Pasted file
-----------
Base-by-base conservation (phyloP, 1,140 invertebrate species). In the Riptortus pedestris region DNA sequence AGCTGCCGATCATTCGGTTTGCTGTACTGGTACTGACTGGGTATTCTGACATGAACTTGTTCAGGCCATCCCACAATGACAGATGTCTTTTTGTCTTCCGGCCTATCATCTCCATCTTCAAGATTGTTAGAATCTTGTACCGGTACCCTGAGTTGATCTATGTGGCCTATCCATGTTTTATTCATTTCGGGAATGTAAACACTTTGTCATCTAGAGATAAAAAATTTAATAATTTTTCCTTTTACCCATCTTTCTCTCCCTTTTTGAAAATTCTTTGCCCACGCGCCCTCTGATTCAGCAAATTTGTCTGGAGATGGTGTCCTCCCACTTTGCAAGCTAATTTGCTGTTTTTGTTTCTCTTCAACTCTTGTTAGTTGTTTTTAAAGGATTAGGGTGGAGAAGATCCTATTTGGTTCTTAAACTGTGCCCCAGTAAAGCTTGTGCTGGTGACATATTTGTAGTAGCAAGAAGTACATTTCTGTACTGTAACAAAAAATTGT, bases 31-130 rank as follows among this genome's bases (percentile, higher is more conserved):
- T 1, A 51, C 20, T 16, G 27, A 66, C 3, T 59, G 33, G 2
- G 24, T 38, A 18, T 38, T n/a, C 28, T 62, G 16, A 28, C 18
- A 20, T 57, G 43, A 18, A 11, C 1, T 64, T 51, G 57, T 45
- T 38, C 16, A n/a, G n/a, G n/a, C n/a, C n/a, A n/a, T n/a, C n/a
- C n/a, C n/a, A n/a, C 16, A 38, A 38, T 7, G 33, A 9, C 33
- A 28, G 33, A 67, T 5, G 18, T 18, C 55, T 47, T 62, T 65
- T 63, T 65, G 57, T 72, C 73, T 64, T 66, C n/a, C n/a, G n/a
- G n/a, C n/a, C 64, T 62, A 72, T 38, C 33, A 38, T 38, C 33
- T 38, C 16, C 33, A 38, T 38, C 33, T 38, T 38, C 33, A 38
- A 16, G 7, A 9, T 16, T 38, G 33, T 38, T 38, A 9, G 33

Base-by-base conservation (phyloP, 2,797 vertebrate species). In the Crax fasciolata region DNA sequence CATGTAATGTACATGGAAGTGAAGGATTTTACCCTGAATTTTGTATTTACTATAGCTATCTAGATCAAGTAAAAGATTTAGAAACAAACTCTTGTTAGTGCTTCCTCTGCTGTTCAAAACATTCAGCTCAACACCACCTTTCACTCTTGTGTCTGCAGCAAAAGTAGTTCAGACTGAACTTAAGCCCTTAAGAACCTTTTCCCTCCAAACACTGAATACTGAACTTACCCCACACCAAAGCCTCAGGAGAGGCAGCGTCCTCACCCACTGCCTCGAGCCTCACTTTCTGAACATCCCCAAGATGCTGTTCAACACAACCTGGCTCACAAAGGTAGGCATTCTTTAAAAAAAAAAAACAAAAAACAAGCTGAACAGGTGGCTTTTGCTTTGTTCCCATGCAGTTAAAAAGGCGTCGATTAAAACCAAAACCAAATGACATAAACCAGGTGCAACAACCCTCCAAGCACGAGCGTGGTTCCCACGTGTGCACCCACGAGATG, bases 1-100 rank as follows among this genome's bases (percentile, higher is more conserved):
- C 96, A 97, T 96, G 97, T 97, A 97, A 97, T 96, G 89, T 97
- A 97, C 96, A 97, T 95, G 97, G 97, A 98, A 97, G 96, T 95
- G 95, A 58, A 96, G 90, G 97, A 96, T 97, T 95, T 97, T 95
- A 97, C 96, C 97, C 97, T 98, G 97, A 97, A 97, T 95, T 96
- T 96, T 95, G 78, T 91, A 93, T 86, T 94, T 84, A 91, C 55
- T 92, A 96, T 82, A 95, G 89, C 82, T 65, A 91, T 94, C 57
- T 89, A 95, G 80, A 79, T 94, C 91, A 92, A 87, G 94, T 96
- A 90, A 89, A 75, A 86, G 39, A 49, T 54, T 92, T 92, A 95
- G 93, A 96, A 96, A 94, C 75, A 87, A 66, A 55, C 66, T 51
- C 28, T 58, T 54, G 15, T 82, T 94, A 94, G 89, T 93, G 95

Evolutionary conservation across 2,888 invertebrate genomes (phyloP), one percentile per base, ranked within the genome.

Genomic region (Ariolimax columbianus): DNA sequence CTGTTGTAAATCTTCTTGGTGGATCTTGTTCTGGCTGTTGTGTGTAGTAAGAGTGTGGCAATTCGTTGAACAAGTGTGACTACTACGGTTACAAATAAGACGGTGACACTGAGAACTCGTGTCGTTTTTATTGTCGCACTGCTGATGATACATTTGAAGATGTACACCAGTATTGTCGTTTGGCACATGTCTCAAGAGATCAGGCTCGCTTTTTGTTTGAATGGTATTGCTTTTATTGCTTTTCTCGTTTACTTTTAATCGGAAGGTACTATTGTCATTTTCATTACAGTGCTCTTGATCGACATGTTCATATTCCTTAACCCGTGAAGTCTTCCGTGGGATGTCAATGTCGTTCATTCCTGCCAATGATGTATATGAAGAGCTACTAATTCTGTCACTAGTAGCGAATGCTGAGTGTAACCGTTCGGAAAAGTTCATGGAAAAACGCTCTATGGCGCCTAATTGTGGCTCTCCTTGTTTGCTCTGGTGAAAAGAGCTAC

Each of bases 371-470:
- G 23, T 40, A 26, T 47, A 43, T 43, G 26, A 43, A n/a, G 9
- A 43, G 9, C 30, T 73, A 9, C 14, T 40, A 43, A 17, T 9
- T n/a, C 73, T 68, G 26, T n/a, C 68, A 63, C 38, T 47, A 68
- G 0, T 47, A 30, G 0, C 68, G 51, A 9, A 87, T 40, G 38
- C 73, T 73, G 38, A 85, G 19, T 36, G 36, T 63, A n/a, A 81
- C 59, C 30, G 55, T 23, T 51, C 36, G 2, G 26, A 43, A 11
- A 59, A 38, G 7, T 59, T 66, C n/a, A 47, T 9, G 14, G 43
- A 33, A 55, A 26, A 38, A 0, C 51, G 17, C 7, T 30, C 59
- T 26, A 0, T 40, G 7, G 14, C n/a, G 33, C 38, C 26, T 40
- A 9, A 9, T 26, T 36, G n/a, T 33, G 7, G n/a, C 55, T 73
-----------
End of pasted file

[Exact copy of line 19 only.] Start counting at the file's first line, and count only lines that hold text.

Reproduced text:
- T 89, A 95, G 80, A 79, T 94, C 91, A 92, A 87, G 94, T 96